Georgia measles cases spark online debate

Georgia health officials confirmed a third measles case in the state. The person who contracted measles was unvaccinated and traveled internationally with a group of students. In response to this event, social media users are sharing a variety of false claims. Some are blaming immigrants for the recent rise in measles cases, while others claim that measles is not a severe illness.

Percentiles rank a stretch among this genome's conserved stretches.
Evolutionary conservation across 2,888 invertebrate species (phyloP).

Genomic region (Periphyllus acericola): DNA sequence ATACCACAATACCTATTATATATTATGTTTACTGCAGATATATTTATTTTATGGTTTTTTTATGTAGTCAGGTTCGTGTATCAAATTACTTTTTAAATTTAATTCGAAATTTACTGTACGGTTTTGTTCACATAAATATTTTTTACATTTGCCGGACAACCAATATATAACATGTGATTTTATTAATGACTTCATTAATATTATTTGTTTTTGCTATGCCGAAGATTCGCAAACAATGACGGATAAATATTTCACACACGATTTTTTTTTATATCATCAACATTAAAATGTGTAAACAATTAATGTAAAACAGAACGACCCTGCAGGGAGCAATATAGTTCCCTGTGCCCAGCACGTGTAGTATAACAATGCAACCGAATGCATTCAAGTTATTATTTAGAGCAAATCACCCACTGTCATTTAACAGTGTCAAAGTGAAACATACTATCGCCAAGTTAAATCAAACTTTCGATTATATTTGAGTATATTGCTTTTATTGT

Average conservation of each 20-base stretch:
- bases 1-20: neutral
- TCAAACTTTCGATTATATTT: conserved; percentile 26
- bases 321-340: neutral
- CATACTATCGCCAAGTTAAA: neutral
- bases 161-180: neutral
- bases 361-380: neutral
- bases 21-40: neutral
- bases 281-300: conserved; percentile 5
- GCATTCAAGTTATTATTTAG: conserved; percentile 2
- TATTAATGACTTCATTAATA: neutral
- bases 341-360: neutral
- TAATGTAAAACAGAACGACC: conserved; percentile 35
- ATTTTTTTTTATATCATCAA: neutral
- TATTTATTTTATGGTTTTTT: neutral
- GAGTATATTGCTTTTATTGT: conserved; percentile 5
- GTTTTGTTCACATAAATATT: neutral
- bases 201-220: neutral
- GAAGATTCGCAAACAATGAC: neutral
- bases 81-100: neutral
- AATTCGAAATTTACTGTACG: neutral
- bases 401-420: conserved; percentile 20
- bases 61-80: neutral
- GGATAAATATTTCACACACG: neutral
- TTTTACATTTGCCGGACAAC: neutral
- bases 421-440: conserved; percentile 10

Recommendation: These types of posts may promote false claims about the driving force behind recent measles outbreaks and downplay the risks of contracting measles. Ensuring that FAQ pages and informational materials are up to date on measles prevention and who is eligible for a measles-mumps-rubella (MMR) vaccine is recommended. Talking points may emphasize that experts attribute recent measles outbreaks to a decline in vaccination rates, which jeopardizes herd immunity. Measles can cause serious complications and even death. About one in five unvaccinated people in the United States who get measles will be hospitalized and could suffer from pneumonia, dehydration, or brain swelling. The MMR vaccine is our best tool for preventing the spread of measles and reducing the risk of severe illness and death. Two doses of the MMR vaccine reduce the risk of contracting measles by 97 percent.